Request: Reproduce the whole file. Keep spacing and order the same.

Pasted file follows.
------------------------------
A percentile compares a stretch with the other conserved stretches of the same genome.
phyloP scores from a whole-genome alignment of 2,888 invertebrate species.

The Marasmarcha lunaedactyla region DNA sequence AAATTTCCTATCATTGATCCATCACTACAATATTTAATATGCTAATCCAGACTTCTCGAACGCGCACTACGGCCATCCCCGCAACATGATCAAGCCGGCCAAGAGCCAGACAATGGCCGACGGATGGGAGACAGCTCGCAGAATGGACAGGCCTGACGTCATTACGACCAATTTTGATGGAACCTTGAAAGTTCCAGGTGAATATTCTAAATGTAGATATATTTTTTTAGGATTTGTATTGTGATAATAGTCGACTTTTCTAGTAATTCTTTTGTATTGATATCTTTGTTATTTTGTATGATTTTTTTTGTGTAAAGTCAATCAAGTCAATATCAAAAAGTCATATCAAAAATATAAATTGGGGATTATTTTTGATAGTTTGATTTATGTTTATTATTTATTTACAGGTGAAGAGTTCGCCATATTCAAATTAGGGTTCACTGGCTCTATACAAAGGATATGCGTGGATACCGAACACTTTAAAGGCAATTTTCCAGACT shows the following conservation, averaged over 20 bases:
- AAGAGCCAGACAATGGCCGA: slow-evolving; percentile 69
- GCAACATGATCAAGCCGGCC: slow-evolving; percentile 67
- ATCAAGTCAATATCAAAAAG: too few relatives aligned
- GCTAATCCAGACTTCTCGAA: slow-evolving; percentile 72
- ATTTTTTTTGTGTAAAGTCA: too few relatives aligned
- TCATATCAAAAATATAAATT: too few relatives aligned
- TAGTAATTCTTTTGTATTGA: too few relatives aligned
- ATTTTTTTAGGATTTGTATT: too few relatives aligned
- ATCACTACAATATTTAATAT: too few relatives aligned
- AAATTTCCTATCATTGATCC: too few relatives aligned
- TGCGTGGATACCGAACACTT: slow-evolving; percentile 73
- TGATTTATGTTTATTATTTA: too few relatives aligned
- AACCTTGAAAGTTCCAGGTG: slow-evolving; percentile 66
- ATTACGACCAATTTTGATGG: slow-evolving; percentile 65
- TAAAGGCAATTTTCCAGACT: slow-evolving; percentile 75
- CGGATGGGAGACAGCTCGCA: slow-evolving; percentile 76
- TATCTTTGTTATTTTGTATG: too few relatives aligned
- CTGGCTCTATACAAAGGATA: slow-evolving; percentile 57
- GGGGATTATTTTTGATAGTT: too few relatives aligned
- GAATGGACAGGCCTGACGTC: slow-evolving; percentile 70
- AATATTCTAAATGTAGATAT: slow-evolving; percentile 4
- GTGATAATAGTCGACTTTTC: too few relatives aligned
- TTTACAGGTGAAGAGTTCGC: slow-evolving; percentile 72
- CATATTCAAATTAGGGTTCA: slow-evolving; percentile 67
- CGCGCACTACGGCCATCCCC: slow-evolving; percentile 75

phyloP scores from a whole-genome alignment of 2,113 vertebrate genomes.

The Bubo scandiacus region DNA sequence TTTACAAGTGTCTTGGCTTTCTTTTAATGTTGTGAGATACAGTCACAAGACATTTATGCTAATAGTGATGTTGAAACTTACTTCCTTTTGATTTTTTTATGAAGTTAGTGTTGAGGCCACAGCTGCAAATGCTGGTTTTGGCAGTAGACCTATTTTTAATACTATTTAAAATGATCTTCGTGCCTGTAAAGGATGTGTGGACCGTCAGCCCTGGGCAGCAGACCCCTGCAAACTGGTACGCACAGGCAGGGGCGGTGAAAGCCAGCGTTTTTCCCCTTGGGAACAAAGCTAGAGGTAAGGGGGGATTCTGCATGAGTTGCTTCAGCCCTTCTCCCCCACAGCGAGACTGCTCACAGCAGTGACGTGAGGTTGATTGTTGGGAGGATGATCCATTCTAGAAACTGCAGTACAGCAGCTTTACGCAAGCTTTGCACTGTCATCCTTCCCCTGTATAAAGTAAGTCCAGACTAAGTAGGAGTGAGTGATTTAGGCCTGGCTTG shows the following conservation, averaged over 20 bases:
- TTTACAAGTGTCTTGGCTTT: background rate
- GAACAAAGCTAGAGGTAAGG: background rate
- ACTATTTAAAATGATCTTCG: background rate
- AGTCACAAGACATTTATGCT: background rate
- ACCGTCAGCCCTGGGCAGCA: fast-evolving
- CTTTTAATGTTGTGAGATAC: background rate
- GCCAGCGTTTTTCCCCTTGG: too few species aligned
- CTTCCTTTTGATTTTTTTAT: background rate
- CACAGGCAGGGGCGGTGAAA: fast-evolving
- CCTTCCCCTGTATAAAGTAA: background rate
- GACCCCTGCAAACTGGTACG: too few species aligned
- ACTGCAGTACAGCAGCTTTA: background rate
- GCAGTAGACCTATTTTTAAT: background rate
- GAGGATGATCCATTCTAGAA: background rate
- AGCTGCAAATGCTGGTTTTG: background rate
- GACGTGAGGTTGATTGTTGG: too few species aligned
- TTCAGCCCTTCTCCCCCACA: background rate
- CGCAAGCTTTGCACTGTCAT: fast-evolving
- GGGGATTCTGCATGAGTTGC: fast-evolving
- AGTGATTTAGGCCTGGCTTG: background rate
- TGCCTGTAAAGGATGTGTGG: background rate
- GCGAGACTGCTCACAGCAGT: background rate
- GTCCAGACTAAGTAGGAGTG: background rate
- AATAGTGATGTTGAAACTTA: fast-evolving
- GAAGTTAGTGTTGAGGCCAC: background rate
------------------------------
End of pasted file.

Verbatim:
A percentile compares a stretch with the other conserved stretches of the same genome.
phyloP scores from a whole-genome alignment of 2,888 invertebrate species.

The Marasmarcha lunaedactyla region DNA sequence AAATTTCCTATCATTGATCCATCACTACAATATTTAATATGCTAATCCAGACTTCTCGAACGCGCACTACGGCCATCCCCGCAACATGATCAAGCCGGCCAAGAGCCAGACAATGGCCGACGGATGGGAGACAGCTCGCAGAATGGACAGGCCTGACGTCATTACGACCAATTTTGATGGAACCTTGAAAGTTCCAGGTGAATATTCTAAATGTAGATATATTTTTTTAGGATTTGTATTGTGATAATAGTCGACTTTTCTAGTAATTCTTTTGTATTGATATCTTTGTTATTTTGTATGATTTTTTTTGTGTAAAGTCAATCAAGTCAATATCAAAAAGTCATATCAAAAATATAAATTGGGGATTATTTTTGATAGTTTGATTTATGTTTATTATTTATTTACAGGTGAAGAGTTCGCCATATTCAAATTAGGGTTCACTGGCTCTATACAAAGGATATGCGTGGATACCGAACACTTTAAAGGCAATTTTCCAGACT shows the following conservation, averaged over 20 bases:
- AAGAGCCAGACAATGGCCGA: slow-evolving; percentile 69
- GCAACATGATCAAGCCGGCC: slow-evolving; percentile 67
- ATCAAGTCAATATCAAAAAG: too few relatives aligned
- GCTAATCCAGACTTCTCGAA: slow-evolving; percentile 72
- ATTTTTTTTGTGTAAAGTCA: too few relatives aligned
- TCATATCAAAAATATAAATT: too few relatives aligned
- TAGTAATTCTTTTGTATTGA: too few relatives aligned
- ATTTTTTTAGGATTTGTATT: too few relatives aligned
- ATCACTACAATATTTAATAT: too few relatives aligned
- AAATTTCCTATCATTGATCC: too few relatives aligned
- TGCGTGGATACCGAACACTT: slow-evolving; percentile 73
- TGATTTATGTTTATTATTTA: too few relatives aligned
- AACCTTGAAAGTTCCAGGTG: slow-evolving; percentile 66
- ATTACGACCAATTTTGATGG: slow-evolving; percentile 65
- TAAAGGCAATTTTCCAGACT: slow-evolving; percentile 75
- CGGATGGGAGACAGCTCGCA: slow-evolving; percentile 76
- TATCTTTGTTATTTTGTATG: too few relatives aligned
- CTGGCTCTATACAAAGGATA: slow-evolving; percentile 57
- GGGGATTATTTTTGATAGTT: too few relatives aligned
- GAATGGACAGGCCTGACGTC: slow-evolving; percentile 70
- AATATTCTAAATGTAGATAT: slow-evolving; percentile 4
- GTGATAATAGTCGACTTTTC: too few relatives aligned
- TTTACAGGTGAAGAGTTCGC: slow-evolving; percentile 72
- CATATTCAAATTAGGGTTCA: slow-evolving; percentile 67
- CGCGCACTACGGCCATCCCC: slow-evolving; percentile 75

phyloP scores from a whole-genome alignment of 2,113 vertebrate genomes.

The Bubo scandiacus region DNA sequence TTTACAAGTGTCTTGGCTTTCTTTTAATGTTGTGAGATACAGTCACAAGACATTTATGCTAATAGTGATGTTGAAACTTACTTCCTTTTGATTTTTTTATGAAGTTAGTGTTGAGGCCACAGCTGCAAATGCTGGTTTTGGCAGTAGACCTATTTTTAATACTATTTAAAATGATCTTCGTGCCTGTAAAGGATGTGTGGACCGTCAGCCCTGGGCAGCAGACCCCTGCAAACTGGTACGCACAGGCAGGGGCGGTGAAAGCCAGCGTTTTTCCCCTTGGGAACAAAGCTAGAGGTAAGGGGGGATTCTGCATGAGTTGCTTCAGCCCTTCTCCCCCACAGCGAGACTGCTCACAGCAGTGACGTGAGGTTGATTGTTGGGAGGATGATCCATTCTAGAAACTGCAGTACAGCAGCTTTACGCAAGCTTTGCACTGTCATCCTTCCCCTGTATAAAGTAAGTCCAGACTAAGTAGGAGTGAGTGATTTAGGCCTGGCTTG shows the following conservation, averaged over 20 bases:
- TTTACAAGTGTCTTGGCTTT: background rate
- GAACAAAGCTAGAGGTAAGG: background rate
- ACTATTTAAAATGATCTTCG: background rate
- AGTCACAAGACATTTATGCT: background rate
- ACCGTCAGCCCTGGGCAGCA: fast-evolving
- CTTTTAATGTTGTGAGATAC: background rate
- GCCAGCGTTTTTCCCCTTGG: too few species aligned
- CTTCCTTTTGATTTTTTTAT: background rate
- CACAGGCAGGGGCGGTGAAA: fast-evolving
- CCTTCCCCTGTATAAAGTAA: background rate
- GACCCCTGCAAACTGGTACG: too few species aligned
- ACTGCAGTACAGCAGCTTTA: background rate
- GCAGTAGACCTATTTTTAAT: background rate
- GAGGATGATCCATTCTAGAA: background rate
- AGCTGCAAATGCTGGTTTTG: background rate
- GACGTGAGGTTGATTGTTGG: too few species aligned
- TTCAGCCCTTCTCCCCCACA: background rate
- CGCAAGCTTTGCACTGTCAT: fast-evolving
- GGGGATTCTGCATGAGTTGC: fast-evolving
- AGTGATTTAGGCCTGGCTTG: background rate
- TGCCTGTAAAGGATGTGTGG: background rate
- GCGAGACTGCTCACAGCAGT: background rate
- GTCCAGACTAAGTAGGAGTG: background rate
- AATAGTGATGTTGAAACTTA: fast-evolving
- GAAGTTAGTGTTGAGGCCAC: background rate